|Danger. Do NOT cross tracks.|
I saw a man come under a train. One minute he was there, the next minute he wasn’t. It was that sudden. He was too far away for me to witness any real carnage, but the realization still formed a huge lump in my throat. Fifty feet away, the train inched along a few yards and then pulled to a complete stop. I remember hordes of blurry shapes running towards the site of the accident. People jumped down from all platforms and took off at a run. I could see crowds surrounding the train from both sides, trying to pull him out. I stood rooted to the ground. Couldn’t move my legs, couldn’t bring myself to go closer either.
Seconds turned into minutes and the mass of people at the site grew in numbers until I could see the man no more. And then two other trains rolled in to different platforms at the station. And I couldn’t believe my eyes as a large number of people came running back to board these trains. I had always heard people say ‘Life goes on’ but that it would be so quick to adjust itself is something I still have difficulty digesting.
Ten minutes later – no CISF, no RPF, no ambulances, and no policemen on the site yet. A couple dozen men still stayed on at the accident site, mingling about, unsure what to do. The women hung back, whispering, some with their hands over their mouths, shocked, some with tears running down their cheeks. Out of nowhere, I recollected storing the Nerul police station’s number on my cell phone a few days ago, when I had thought it would be a good idea to key in important helplines in and around where I live and work. With shaky fingers, I pulled out my cell phone and dialed the number. I let it ring 10 times. No response. Frustration started bubbling inside me. I dialed the number again. 10 more rings. Nothing. Again. This time I let the cellphone network automated voice system walk me through the No-Response message. Disappointed, I then dialed 102 even though I did not have the number stored. My phone automatically displayed a beacon and flashed an ‘Emergency Number’ message on the screen. But this time the cellphone network automated voice system told me the call could not be completed and that I should check the number that I had dialed. The realization stung me. If in trouble, how was I supposed to contact emergency services when the police wouldn’t respond and I did not have the faintest idea of how to dial emergency numbers from my cell phone?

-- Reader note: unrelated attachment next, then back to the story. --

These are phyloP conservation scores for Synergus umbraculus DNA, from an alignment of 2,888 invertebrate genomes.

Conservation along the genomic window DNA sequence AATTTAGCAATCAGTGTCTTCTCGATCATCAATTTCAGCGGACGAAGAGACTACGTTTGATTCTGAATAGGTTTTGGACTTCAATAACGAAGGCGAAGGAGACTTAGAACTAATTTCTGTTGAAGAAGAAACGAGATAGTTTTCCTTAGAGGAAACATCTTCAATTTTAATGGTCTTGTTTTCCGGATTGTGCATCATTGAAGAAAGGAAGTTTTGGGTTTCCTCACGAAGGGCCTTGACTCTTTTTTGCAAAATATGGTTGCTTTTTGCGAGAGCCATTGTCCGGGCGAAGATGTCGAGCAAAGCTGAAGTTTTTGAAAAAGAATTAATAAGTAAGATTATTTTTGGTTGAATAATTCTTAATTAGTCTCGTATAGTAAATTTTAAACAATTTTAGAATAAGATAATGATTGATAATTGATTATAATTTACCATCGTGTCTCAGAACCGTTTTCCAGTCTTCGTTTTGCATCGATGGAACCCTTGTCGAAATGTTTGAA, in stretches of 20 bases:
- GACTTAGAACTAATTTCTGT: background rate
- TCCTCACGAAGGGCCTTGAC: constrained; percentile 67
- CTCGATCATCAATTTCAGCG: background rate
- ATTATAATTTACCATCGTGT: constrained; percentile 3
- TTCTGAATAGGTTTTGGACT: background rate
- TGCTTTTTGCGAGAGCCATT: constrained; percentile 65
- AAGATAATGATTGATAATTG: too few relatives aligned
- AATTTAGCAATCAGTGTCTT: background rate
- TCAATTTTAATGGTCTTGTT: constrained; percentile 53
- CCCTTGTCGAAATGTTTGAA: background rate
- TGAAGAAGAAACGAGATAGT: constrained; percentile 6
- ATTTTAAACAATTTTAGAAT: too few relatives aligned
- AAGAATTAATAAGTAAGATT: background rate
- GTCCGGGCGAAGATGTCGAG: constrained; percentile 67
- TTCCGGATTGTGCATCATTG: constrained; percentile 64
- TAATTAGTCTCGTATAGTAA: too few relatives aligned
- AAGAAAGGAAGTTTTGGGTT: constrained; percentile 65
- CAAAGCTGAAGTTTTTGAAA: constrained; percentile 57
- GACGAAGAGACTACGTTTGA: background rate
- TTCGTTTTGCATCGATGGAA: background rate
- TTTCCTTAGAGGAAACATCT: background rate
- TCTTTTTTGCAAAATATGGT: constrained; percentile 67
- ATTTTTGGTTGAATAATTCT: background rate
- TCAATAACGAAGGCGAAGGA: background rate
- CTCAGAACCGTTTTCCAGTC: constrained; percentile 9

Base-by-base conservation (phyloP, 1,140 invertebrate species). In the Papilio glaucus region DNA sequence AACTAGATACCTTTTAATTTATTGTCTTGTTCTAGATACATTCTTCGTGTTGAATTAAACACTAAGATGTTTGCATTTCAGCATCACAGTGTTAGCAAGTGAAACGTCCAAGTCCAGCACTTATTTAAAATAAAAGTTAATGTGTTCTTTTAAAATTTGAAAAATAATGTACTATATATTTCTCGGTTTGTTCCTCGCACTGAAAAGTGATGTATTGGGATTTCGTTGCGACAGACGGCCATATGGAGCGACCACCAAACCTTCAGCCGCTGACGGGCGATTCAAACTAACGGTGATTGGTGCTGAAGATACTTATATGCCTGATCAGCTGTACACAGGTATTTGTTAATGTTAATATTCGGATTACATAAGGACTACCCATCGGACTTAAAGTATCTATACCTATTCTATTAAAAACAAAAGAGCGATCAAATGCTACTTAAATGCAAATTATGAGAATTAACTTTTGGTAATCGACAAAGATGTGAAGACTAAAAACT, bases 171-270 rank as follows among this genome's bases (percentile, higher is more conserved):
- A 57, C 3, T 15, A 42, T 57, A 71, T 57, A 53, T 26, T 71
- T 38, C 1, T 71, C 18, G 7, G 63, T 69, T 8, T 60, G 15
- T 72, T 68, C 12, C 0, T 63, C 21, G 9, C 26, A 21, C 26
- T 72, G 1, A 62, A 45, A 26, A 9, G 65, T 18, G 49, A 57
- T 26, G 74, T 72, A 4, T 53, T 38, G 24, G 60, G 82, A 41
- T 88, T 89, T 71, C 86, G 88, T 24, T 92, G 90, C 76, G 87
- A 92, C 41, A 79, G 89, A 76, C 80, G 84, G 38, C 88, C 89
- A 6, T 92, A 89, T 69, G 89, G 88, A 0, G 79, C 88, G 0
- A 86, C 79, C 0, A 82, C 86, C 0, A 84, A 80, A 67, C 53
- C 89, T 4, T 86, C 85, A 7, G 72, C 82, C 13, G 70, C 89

I looked up to see a train approaching my platform from the far right and then I looked up ahead to see two men, young boys – maybe in their teens – jumping down into the tracks and climbing up my platform. Something snapped inside me. As they came back up, I yelled at them. There’s a man who’s probably dead, he was trying to cross the tracks just like you, and you don’t even know if he’s dead or alive, something is still going on right before your eyes and you still won’t learn, will you? My voice sounded tinny and beseeching to myself. One of the boys looked back in the distance towards the site, looked at me and mouthed a ‘Sorry’. And as they walked past me, I could see the other boy laugh it off and hi-five the other. Helplessness washed over me – a cascading effect caused by the accident, the inability to help and act rather than stand and watch, the unresponsive helplines, and the complete lack of value of life. Salty tears running down my cheeks told me that I had just joined the gang of emotional women, hurt and upset by an event unfolding in front of their eyes. As the train in front of me skidded to a stop, I boarded it, found a seat, and whipped out my cellphone to call my Mom. Most Moms are the best emotional anchors in times of distress.
A good fifteen minutes of sniffling and whining later, I straightened up enough to get through the day. Disconnecting the call, I looked around at my fellow passengers. Everyone who had stood at the station with me would had undoubtedly witnessed the happenings. No wonder they all looked like zombies, staring straight up ahead. For a change, cellphones seemed to be less in use. I wondered how many of those still using their cellphones were texting it on to Facebook. The rest of the day was a subdued one, I think I was more silent than usual. On the way back home, alighting from the train, I passed the station officer’s office at the Nerul station. I refrain from entering closed offices, no matter what time of the day it is and how crowded the place might be. So I simply asked a janitor standing on the platform outside the office. He shrugged. ‘Kisko maalum aage kya hua’ (Translated to: Who knows what happened next.) Talks later that evening revealed that my sister-in-law had been in the exact same compartment that I had boarded on the way to work, and yet we had missed seeing each other. Guess we had both been too lost in our own musings. I scoured the internet and the papers the next day hoping to understand what had happened. But there was no coverage. Two weeks later, thinking about the incident still makes up break out into goosebumps. But the lack of coverage and the casual attitude of the janitor make me think – was I reading too much into something seemingly so insignificant that no one knows what happened to the man? I still wonder what happened of him.
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